Disc drive failure in datacentres contradicts the reliability rates promised by suppliers.
Researchers from Carnegie Mellon University in the US examined disc drive component failure covering 100,000 discs in large-scale IT installations, and discovered failure was becoming an increasing problem ahead of the disc’s expected lifecycle.
By submitting your email address, you agree to receive emails regarding relevant topic offers from TechTarget and its partners. You can withdraw your consent at any time. Contact TechTarget at 275 Grove Street, Newton, MA.
The researchers analysed disc replacement data from a number of large production systems, including high-performance computing sites and internet services sites.
The data included SCSI, Fibre Channel, and SATA-based discs. The mean time to failure (MTTF) of those drives, as specified in their supplier datasheets, ranged from one million to 1.5 million hours, suggesting a nominal annual failure rate of, at most, 0.88%.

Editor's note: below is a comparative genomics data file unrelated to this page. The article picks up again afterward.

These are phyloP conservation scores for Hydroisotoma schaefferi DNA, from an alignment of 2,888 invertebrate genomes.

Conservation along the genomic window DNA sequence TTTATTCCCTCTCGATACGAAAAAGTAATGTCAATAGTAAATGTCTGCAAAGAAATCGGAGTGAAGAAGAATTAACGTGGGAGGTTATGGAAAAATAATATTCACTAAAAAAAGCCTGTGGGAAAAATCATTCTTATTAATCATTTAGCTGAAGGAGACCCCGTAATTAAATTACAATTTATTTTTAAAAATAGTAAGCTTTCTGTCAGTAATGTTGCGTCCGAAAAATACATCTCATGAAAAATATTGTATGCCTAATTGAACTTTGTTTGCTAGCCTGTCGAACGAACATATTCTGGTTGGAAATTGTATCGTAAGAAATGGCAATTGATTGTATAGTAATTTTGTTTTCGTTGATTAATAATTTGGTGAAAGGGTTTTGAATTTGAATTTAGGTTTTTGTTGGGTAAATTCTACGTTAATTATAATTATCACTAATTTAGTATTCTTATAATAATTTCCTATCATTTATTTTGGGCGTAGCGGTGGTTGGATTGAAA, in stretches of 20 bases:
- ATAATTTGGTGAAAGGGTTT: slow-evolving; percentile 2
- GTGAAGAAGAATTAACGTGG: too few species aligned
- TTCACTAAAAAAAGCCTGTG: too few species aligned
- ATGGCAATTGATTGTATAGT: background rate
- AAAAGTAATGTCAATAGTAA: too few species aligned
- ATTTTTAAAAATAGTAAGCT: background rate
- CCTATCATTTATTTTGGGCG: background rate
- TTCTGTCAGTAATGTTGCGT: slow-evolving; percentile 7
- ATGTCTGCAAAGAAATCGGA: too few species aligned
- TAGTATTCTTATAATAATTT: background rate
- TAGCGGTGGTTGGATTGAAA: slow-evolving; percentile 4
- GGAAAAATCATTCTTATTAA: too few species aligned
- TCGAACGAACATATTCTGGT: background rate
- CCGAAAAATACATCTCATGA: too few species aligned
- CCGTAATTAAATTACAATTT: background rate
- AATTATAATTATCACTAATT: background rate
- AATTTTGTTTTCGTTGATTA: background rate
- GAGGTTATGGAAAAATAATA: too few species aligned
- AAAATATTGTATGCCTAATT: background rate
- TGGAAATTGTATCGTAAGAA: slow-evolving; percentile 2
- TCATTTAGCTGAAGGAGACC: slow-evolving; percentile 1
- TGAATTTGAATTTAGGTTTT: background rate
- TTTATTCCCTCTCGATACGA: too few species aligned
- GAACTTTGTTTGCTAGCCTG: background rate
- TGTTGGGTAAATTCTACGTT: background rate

But the researchers found that in the field, annual disc replacement rates typically exceeded 1%, with 2%-4% common, and up to 13% observed on some systems.
It was also found that there was little difference in replacement rates between SCSI, FC and SATA drives, suggesting disc-independent factors, such as operating conditions, affect replacement rates more than component specific factors.
Related article: High-end storage considerations
Comment on this article: email@example.com